I started boycotting canned soup several years ago. The sodium content, not to mention that greasy film across the top of the soup when you open the can (ewww)….well, it wasn’t a hard choice to make. I got into the habit of making big pots of different kinds of soup and then freezing single portions for myself. Unfortunately, a lot of soups don’t hold up so great in the freezer. Anything with pasta, for example, gets very mushy when you reheat it (and most of my favorite soups have noodles!). I learned to live with it, but Bob wasn’t into it – he continued on with the canned soup path.
A couple months ago I got the idea (and I know it wasn’t mine but I can’t remember where on earth I got it from – not sure if Bob suggested it or if I saw it online or what!) to make just the soup base. So, for example, I made a pot of chicken broth (including the chicken shredded up after it was cooked), and that was it. I portioned THAT up into single frozen servings. Then, when I want soup, I pull out the base, thaw it, and add whatever I want to it. I still get a bowl of soup in about 10 minutes, but now it tastes like I just made it – not like I microwaved the heck out of it and now it’s mushy and disgusting.
I am really hooked on this now and I’m having a hard time finishing off the other frozen soup that I already made 🙂 Bob has also decided to join my canned soup boycott now that he can have his own personal serving just the way he likes. See below for some ideas!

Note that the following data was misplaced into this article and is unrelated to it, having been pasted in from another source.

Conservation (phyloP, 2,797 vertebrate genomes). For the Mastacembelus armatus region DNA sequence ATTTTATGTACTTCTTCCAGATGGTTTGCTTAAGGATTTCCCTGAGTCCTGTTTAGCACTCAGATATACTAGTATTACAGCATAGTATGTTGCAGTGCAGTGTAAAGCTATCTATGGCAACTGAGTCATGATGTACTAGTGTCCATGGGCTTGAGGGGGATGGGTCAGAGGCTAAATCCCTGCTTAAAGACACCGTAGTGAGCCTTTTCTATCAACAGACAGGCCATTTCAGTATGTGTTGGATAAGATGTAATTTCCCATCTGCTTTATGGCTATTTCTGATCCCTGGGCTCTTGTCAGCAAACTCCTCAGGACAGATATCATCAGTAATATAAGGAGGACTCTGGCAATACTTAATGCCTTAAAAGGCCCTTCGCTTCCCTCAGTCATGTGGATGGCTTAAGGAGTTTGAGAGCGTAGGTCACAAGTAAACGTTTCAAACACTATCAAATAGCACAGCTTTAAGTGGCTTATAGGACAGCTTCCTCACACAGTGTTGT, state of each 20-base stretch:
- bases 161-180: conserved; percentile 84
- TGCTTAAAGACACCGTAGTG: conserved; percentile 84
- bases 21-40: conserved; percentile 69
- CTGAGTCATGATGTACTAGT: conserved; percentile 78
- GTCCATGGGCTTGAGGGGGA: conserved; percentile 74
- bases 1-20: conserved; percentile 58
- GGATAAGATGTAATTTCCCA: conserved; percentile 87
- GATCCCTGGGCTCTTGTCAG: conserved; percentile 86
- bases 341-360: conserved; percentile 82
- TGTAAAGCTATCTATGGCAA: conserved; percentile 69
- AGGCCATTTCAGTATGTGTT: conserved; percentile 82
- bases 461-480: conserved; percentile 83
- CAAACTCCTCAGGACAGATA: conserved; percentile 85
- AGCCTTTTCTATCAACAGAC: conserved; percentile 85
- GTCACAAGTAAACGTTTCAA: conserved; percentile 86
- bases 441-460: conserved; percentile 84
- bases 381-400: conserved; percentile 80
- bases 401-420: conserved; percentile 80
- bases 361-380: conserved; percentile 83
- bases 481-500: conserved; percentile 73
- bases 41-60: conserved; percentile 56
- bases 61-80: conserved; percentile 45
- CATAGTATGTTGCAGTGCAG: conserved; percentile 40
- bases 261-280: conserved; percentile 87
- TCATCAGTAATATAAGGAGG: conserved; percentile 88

To make a pot of chicken broth – add 6-8 chicken legs to a pot of water 3/4 full. Add 10 chicken bouillon cubes and salt and pepper to flavor. Bring to a boil, then simmer for approximately 1 hour (until chicken is cooled). Remove chicken, cool, and skin/debone. Break cleaned meat into small pieces and return to broth. Then, freeze into single serving portions. Remember – you’ll be adding the bulk of the ingredients later, so start small.
When you reheat, you can add:
Dried herbs/spices work great. I usually add parsley, dried onions, and dried celery right off the bat. The onions actually reconstitute themselves so it’s like you cut up a fresh onion in your soup!
Fresh or frozen veggies are simple to add. If I’m making a chicken corn noodle type of soup, I’ll dump in a handful of frozen corn (I keep a bag in the freezer for just such an occasion), and cut up part of a carrot (remember, this is single serving so you don’t need a lot). I prefer my veggies firm vs. mushy, so in the time it takes me to boil whatever pasta I’m adding to the soup the carrots and corn are plenty cooked for me.
You can add any sort of pasta. I use noodles, alphabet pasta, small shell pasta…anything that is relatively small.
If you like Italian Wedding Soup, make a bunch of tiny meatballs ahead of time. I made several pounds, cooked them off, and froze them in single batches (10-12 tiny meatballs per bag). When I reheat my soup base, I add a bag of meatballs and some acini de pepe and I’m ready to go!
You can see that you will only be limited by your imagination. You could do the same with a beef broth base (which I intend to do next!) and have it on hand for vegetable soup (just add a handful of frozen veggies from a bag in the freezer and some noodles). It’s amazing how easy it is to do and how delicious it tastes vs. freezing the entire soup pre-made. Also if you have fussy eaters in your house, everyone can have their own little pan with whatever THEY want in it.
Hope you love it just as much as I do 🙂